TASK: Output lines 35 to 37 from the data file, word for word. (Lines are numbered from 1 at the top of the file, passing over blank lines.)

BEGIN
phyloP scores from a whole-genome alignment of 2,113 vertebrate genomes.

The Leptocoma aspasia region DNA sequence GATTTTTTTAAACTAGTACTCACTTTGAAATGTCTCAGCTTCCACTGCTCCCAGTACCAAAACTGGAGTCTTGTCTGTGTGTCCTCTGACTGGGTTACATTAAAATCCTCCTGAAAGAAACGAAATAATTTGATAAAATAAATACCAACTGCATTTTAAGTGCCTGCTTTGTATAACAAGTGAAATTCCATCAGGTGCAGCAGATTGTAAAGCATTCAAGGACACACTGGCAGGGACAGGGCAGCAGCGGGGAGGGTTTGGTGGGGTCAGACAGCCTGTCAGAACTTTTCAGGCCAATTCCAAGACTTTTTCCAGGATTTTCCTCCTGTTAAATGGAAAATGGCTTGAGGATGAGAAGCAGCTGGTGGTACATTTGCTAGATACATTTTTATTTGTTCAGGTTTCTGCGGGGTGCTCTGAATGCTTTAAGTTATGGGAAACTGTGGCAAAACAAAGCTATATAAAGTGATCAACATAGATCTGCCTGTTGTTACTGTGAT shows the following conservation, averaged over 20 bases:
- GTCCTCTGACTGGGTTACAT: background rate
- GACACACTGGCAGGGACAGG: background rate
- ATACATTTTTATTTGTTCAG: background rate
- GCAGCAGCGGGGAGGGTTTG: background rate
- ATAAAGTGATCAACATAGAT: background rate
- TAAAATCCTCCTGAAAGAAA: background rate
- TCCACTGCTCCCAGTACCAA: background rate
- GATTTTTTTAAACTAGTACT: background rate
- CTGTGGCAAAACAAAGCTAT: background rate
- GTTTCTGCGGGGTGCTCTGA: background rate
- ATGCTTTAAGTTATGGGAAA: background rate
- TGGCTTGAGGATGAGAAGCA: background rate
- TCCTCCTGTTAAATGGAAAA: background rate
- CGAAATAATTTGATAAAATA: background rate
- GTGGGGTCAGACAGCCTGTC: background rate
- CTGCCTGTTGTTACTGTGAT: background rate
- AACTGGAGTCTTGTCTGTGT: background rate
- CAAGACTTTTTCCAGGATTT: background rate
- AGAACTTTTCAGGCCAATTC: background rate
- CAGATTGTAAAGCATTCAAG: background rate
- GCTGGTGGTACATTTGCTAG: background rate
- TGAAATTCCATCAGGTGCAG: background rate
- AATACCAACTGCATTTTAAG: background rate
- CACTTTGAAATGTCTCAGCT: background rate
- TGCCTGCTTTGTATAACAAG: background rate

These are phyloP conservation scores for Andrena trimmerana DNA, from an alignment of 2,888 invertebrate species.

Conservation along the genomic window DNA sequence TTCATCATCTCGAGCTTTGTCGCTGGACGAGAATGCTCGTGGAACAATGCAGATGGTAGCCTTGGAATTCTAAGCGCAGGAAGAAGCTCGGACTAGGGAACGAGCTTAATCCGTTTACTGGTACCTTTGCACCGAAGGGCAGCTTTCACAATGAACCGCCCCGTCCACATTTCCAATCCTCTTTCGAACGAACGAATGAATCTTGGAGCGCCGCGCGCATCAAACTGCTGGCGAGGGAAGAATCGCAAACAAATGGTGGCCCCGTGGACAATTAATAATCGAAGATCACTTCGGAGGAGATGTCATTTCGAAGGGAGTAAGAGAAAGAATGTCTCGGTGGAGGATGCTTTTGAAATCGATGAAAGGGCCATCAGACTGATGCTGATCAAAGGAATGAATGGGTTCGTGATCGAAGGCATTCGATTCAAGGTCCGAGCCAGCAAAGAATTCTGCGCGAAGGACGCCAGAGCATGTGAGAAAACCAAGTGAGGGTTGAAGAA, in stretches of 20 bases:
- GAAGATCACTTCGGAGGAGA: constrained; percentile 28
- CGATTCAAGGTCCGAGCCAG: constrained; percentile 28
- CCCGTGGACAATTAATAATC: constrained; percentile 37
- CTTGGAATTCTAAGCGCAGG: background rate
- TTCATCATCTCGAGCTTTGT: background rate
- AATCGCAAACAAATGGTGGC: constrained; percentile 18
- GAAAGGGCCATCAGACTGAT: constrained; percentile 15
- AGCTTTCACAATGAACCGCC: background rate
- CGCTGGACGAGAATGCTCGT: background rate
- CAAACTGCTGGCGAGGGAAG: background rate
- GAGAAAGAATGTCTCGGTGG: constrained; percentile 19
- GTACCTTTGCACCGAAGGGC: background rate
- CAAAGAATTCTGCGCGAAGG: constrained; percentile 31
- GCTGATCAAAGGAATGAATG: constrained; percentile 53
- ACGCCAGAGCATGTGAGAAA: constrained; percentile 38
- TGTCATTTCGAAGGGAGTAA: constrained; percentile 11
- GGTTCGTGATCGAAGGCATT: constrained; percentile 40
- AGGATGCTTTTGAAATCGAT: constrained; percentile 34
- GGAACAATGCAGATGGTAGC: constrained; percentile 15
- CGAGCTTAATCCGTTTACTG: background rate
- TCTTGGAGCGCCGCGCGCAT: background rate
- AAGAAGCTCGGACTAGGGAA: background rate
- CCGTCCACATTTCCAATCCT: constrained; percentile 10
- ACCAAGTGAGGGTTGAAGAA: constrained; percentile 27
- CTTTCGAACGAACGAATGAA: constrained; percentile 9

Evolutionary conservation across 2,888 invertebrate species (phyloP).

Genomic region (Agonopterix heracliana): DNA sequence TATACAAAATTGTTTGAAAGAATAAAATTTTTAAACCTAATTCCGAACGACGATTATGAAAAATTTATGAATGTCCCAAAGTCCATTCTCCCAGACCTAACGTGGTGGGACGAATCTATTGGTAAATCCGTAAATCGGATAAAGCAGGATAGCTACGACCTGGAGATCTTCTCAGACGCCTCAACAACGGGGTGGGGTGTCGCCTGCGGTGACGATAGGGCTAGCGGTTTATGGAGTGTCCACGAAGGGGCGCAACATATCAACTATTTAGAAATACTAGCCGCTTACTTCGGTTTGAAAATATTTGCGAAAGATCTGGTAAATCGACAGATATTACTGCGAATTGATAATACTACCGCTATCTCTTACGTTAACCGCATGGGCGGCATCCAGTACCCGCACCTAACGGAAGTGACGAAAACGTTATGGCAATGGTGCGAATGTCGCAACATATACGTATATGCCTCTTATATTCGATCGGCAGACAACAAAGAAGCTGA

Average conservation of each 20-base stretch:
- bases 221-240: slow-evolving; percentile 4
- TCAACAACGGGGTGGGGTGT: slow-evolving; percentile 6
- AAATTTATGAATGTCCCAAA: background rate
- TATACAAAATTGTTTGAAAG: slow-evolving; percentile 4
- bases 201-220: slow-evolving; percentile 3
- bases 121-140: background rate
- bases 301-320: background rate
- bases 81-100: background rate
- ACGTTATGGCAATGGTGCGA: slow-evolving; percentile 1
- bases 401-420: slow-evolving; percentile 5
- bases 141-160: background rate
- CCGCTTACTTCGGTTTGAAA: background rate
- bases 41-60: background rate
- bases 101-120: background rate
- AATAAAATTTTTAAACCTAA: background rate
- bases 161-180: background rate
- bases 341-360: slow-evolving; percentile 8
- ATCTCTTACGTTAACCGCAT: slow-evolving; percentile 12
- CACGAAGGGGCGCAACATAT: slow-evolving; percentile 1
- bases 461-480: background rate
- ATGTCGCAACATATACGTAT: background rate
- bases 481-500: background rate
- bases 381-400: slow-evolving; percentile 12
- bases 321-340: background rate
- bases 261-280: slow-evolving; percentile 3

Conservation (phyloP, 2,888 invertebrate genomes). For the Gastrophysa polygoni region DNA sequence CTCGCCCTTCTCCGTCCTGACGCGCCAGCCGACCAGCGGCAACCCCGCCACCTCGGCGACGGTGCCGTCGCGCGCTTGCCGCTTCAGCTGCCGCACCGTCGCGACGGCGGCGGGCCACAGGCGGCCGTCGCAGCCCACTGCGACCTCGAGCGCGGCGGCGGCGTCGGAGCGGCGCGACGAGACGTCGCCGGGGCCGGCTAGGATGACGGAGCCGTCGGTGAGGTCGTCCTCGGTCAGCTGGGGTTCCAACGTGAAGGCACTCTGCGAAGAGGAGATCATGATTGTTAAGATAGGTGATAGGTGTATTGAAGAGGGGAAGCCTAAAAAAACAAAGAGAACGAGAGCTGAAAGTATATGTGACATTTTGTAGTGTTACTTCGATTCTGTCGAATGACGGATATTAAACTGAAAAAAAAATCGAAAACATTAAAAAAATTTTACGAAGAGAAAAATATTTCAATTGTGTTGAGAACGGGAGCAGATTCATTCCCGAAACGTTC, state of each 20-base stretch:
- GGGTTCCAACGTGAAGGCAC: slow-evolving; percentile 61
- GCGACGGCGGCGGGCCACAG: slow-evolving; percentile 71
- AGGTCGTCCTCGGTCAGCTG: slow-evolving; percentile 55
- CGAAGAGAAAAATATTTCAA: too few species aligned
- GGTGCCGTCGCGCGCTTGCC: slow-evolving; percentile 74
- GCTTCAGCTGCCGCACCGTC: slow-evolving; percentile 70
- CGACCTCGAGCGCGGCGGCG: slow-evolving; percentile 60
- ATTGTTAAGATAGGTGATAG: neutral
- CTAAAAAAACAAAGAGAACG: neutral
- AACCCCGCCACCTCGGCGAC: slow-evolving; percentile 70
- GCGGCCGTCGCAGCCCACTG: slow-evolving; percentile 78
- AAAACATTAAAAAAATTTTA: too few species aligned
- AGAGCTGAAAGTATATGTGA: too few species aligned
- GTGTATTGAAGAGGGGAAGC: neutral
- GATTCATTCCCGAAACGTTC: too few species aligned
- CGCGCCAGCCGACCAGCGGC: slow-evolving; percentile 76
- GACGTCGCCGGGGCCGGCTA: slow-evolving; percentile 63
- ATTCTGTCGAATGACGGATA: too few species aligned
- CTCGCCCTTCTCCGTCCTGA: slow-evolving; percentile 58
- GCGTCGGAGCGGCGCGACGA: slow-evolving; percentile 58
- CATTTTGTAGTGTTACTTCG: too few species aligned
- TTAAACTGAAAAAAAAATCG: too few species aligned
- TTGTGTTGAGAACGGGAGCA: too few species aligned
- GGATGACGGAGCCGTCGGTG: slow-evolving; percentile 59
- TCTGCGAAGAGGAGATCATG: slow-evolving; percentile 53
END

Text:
- AATCGCAAACAAATGGTGGC: constrained; percentile 18
- GAAAGGGCCATCAGACTGAT: constrained; percentile 15
- AGCTTTCACAATGAACCGCC: background rate